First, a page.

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Summary

  1. FTSE 100 closes at 14-month high
  2. Pound hovers around $1.30 and €1.17
  3. Bank reforms will give customers "better deal": watchdog
  4. Consumer groups and challenger banks say changes don't go far enough
  5. UK trade deficit widens in June

Live Reporting

By Karen Hoggan

All times stated are UK

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  1. Good night

    That's all from Business Live for today - thanks for reading. We are back bright and early at 06:00 Wednesday - do join us then.

  2. BreakingJungle Books boosts Disney

    The success of the Jungle Book remake helped the Walt Disney Co to a 9% rise in quarterly revenue to $13.1bn. Net profit rose $120m to $2.6bn in the third quarter to 2 Jul2.

    Disney is also buying a one third stake in BAMTech, a video streaming company formed by Major League Baseball (MLB) for $1bn. The company has the option to acquire a majority ownership in the coming years.   

  3. Grint loses £1m tax appeal

    Chris Johnston

    Business reporter

    Rupert Grint

    Harry Potter star Rupert Grint - who is thought to have earned about £24m from the film franchise playing Ron Weasley - has lost a legal battle for a £1m tax refund. 

    A tax tribunal judge rejected the actor's appeal against an HM Revenue and Customs (HMRC) block on him using a change in accounting dates to protect his earnings from a high tax rate. 

    The judge stressed it was not part of HMRC's case that Grint was involved in tax avoidance.

    During the hearing, Grint, 27, admitted that his knowledge of his financial affairs was "quite limited", and that he left his tax returns to his father, Nigel, and his accountant, Dan Clay.

    The judge said in her ruling that he had made it clear "that he placed his faith in his father and accountants to deal with his financial affairs".

  4. Wall Street ends flat

    US flag

    Bit of a lacklustre day across the pond, with the Dow Jones industrial average ending almost flat at about 18,532 points, while the S&P 500 was also becalmed - ending at about 2,182 points. 

    Now that nearly 90% of companies on the S&P 500 have reported this quarter, revenue growth has not been as bad as expected, says Bob Doll of Nuveen Asset Management. 

    "We're slowly turning the corner and exiting the earnings recession," he says. "The worst quarter, year-over-year, was the first quarter. While the second quarter wasn't great, it was less bad. The third and fourth quarters will continue that.''  

  5. Oil down 1%

    Nodding donkey

    Oil is down more than 1% as concern about global oversupply mount. Earlier in the day prices had held steady and rose on Monday amid speculation that Opec and other oil producers would freeze output.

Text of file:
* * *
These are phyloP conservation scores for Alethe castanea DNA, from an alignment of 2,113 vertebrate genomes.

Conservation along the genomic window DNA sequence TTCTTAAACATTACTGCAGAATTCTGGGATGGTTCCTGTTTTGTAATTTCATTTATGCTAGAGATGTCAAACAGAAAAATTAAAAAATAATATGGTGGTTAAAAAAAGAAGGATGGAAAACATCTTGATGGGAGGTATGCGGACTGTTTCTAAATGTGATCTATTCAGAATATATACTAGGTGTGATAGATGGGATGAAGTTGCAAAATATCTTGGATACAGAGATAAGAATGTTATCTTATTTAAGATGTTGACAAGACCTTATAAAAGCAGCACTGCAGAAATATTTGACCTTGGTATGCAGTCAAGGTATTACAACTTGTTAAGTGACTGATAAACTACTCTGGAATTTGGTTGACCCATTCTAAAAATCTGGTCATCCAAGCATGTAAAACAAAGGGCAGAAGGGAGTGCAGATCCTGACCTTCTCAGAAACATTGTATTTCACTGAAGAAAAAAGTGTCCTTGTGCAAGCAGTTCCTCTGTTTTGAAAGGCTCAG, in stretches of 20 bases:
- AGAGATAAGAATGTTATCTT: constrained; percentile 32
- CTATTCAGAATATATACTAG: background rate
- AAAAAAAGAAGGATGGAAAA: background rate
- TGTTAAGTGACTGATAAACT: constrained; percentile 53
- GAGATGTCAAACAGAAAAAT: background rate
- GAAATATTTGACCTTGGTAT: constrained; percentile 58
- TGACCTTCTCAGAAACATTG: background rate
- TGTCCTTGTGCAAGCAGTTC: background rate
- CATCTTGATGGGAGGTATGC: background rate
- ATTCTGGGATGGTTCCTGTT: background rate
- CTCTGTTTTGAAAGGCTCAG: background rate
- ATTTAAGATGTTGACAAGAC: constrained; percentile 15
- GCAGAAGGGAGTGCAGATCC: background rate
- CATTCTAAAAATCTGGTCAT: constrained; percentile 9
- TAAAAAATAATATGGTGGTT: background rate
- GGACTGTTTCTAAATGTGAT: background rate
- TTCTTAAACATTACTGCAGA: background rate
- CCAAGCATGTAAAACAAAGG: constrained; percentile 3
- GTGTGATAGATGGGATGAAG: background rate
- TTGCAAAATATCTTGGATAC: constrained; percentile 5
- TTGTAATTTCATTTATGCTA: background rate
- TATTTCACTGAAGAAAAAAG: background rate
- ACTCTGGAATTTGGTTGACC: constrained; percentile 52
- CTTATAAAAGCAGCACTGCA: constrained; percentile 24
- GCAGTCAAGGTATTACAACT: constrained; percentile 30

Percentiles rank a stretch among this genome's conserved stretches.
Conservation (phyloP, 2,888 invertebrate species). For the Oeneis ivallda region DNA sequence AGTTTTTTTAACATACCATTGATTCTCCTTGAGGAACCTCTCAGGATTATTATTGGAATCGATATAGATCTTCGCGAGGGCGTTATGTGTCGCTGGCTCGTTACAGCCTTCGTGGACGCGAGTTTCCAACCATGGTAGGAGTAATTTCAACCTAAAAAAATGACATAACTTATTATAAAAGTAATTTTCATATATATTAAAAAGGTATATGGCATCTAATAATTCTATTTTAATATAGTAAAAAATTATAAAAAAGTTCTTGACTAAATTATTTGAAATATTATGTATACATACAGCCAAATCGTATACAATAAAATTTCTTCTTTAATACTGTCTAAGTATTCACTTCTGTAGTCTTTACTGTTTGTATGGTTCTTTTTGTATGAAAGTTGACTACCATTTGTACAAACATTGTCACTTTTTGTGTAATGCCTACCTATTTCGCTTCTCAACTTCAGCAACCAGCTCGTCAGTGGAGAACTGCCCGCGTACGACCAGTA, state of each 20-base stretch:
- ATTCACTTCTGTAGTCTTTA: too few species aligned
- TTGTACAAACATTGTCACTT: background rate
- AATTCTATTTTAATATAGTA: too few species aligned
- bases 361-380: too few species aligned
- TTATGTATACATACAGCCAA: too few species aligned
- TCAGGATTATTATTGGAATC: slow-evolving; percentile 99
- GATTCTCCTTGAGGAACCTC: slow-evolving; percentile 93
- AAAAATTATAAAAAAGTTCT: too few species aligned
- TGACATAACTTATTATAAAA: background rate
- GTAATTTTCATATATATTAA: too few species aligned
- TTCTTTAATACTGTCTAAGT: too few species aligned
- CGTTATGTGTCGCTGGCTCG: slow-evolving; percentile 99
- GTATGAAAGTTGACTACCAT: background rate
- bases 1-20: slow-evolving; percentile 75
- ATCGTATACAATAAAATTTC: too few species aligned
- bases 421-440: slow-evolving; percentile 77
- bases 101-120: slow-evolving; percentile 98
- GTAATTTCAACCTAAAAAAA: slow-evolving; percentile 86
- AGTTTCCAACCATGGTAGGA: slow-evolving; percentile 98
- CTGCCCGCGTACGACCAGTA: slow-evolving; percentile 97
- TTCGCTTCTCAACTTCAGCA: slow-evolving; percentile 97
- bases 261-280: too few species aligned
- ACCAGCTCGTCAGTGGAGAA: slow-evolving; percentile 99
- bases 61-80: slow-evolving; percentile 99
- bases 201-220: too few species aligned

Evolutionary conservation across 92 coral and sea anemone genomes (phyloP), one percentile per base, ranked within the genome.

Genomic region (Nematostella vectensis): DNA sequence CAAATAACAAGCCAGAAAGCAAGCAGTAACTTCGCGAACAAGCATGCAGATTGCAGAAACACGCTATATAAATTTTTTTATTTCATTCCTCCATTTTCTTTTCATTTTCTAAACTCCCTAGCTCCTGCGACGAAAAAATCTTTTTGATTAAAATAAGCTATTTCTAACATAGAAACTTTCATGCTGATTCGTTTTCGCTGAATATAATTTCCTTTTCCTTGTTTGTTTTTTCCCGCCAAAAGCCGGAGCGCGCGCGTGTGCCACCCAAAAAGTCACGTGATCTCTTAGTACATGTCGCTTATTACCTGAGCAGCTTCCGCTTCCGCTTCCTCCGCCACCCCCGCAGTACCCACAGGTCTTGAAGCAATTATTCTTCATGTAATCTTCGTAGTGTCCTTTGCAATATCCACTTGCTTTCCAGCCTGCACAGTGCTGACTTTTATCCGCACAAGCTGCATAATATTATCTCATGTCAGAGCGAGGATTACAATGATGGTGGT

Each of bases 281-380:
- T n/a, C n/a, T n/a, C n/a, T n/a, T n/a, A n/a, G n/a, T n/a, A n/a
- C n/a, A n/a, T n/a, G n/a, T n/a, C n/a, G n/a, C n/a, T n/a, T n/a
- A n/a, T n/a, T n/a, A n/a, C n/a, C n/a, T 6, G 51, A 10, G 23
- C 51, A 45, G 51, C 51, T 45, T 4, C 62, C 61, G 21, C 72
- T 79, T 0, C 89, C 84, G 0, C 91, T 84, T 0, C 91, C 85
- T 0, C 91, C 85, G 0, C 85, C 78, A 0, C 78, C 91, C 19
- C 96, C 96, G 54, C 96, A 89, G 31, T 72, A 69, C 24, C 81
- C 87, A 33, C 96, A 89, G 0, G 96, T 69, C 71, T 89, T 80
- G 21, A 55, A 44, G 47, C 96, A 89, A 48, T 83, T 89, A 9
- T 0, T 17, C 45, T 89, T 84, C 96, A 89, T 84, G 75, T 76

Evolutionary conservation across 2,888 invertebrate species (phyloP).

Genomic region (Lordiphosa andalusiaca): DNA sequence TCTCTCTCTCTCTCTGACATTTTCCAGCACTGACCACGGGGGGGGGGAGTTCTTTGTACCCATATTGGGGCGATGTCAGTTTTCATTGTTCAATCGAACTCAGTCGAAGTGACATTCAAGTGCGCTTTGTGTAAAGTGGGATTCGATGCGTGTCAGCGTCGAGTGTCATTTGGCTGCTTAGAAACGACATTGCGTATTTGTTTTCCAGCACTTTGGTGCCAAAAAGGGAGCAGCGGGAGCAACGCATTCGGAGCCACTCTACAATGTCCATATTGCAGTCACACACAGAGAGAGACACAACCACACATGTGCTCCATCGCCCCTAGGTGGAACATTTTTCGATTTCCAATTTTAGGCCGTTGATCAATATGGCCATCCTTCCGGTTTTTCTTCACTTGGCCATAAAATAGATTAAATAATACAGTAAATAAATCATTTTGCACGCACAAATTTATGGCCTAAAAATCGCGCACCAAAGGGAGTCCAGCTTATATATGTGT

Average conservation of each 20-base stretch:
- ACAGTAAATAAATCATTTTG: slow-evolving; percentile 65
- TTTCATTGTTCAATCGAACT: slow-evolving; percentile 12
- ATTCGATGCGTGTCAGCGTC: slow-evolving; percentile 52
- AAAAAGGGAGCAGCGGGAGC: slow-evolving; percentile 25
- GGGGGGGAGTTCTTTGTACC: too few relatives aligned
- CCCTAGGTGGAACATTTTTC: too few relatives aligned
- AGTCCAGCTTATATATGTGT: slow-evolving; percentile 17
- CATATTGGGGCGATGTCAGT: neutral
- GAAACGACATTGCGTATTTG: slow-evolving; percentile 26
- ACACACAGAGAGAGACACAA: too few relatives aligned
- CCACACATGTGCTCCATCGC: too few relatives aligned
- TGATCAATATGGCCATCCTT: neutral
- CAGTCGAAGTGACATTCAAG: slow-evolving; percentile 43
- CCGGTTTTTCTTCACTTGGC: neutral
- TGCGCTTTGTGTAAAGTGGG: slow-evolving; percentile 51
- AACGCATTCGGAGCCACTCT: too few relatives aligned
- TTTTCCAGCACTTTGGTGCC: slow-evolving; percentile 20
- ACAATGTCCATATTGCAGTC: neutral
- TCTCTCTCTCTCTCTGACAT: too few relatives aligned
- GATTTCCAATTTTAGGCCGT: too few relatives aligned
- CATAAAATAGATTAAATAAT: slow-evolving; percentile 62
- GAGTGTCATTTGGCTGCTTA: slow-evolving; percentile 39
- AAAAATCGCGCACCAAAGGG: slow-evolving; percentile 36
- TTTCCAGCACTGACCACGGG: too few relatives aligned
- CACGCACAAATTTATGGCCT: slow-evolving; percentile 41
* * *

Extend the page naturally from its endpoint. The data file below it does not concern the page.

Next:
A short while ago Brent Crude was down nearly 1.2% at $44.83 a barrel, while 

    US oil slid by 1% to $42.61. 

    "Both [US oil] and Brent will have to move above the $50 per barrel level and remain there for the shorter-term traders to regain confidence," said Dominick Chirichella at the Energy Management Institute in New York.

  6. 'Earth Overshoot Day' 2016 is earlier than ever

    BBC World Service

    Human beings have already used up the Earth's budget of natural resources for this year, in less than eight months, reports World Business Report.

    That's according to the Global Footprint Network, which says people are putting even more emissions into the atmosphere than they were even a few years ago. 

    They're also catching more fish, and cutting down forests more quickly than nature can replenish them. 

    As a result the world reached its so-called "overshoot day" yesterday, according to the environmental campaign group. That compares to late September back in 2000, suggesting the environment is being damaged at a faster rate than ever.

    Andrew Simms is from the research group, New Weather Institute, and explained the idea behind "overshoot day" to the BBC's Tony Bonsignore.

    Video content

    Video caption: 'Earth Overshoot Day' 2016 is earlier than ever
  7. Bank of England falls short of bond buying target

    Bank of England building

    The Bank of England's latest round of quantitative easing got underway on Tuesday, but the bank fell £52m short of its target to buy more than £1bn of long-dated government debt.

    For the first time since it started buying government bonds to boost Britain's economy back  in 2009, the Bank failed to find enough willing sellers to meet its purchase target, pushing bond yields to record lows, reports Reuters.  

    This was the Bank's first attempt to buy long-dated debt since it announced last week that it was cutting interest rates and resuming its quantitative easing programme to cope with the effects of the UK's vote to quit the European Union.